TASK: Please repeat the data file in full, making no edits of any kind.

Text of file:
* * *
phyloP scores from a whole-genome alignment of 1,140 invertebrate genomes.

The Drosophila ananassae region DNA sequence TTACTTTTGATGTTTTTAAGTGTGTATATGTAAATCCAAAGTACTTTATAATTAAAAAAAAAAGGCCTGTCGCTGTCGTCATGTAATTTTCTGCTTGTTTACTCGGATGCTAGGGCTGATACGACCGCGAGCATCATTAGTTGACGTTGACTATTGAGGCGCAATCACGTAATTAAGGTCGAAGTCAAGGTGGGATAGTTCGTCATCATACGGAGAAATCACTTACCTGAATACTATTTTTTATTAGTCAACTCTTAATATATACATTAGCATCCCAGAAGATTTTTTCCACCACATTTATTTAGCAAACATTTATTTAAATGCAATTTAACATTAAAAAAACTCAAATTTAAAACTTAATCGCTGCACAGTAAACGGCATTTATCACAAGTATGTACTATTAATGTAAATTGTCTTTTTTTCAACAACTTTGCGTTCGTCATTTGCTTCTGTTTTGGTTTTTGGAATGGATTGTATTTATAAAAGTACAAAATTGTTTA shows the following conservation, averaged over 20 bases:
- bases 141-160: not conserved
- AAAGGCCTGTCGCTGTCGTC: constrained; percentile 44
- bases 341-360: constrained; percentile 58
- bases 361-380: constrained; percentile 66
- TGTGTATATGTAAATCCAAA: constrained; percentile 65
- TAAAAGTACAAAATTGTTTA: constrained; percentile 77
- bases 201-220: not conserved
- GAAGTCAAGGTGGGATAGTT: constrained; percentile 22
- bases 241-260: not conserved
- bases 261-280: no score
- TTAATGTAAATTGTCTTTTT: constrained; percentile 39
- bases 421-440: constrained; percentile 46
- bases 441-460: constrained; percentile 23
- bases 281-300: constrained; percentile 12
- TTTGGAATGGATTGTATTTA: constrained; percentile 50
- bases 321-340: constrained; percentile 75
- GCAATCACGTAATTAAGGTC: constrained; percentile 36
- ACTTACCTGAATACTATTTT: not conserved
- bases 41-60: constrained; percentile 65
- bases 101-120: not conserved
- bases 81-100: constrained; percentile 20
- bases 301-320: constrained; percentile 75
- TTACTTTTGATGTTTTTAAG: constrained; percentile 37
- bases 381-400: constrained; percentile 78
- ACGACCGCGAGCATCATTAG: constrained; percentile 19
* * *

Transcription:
phyloP scores from a whole-genome alignment of 1,140 invertebrate genomes.

The Drosophila ananassae region DNA sequence TTACTTTTGATGTTTTTAAGTGTGTATATGTAAATCCAAAGTACTTTATAATTAAAAAAAAAAGGCCTGTCGCTGTCGTCATGTAATTTTCTGCTTGTTTACTCGGATGCTAGGGCTGATACGACCGCGAGCATCATTAGTTGACGTTGACTATTGAGGCGCAATCACGTAATTAAGGTCGAAGTCAAGGTGGGATAGTTCGTCATCATACGGAGAAATCACTTACCTGAATACTATTTTTTATTAGTCAACTCTTAATATATACATTAGCATCCCAGAAGATTTTTTCCACCACATTTATTTAGCAAACATTTATTTAAATGCAATTTAACATTAAAAAAACTCAAATTTAAAACTTAATCGCTGCACAGTAAACGGCATTTATCACAAGTATGTACTATTAATGTAAATTGTCTTTTTTTCAACAACTTTGCGTTCGTCATTTGCTTCTGTTTTGGTTTTTGGAATGGATTGTATTTATAAAAGTACAAAATTGTTTA shows the following conservation, averaged over 20 bases:
- bases 141-160: not conserved
- AAAGGCCTGTCGCTGTCGTC: constrained; percentile 44
- bases 341-360: constrained; percentile 58
- bases 361-380: constrained; percentile 66
- TGTGTATATGTAAATCCAAA: constrained; percentile 65
- TAAAAGTACAAAATTGTTTA: constrained; percentile 77
- bases 201-220: not conserved
- GAAGTCAAGGTGGGATAGTT: constrained; percentile 22
- bases 241-260: not conserved
- bases 261-280: no score
- TTAATGTAAATTGTCTTTTT: constrained; percentile 39
- bases 421-440: constrained; percentile 46
- bases 441-460: constrained; percentile 23
- bases 281-300: constrained; percentile 12
- TTTGGAATGGATTGTATTTA: constrained; percentile 50
- bases 321-340: constrained; percentile 75
- GCAATCACGTAATTAAGGTC: constrained; percentile 36
- ACTTACCTGAATACTATTTT: not conserved
- bases 41-60: constrained; percentile 65
- bases 101-120: not conserved
- bases 81-100: constrained; percentile 20
- bases 301-320: constrained; percentile 75
- TTACTTTTGATGTTTTTAAG: constrained; percentile 37
- bases 381-400: constrained; percentile 78
- ACGACCGCGAGCATCATTAG: constrained; percentile 19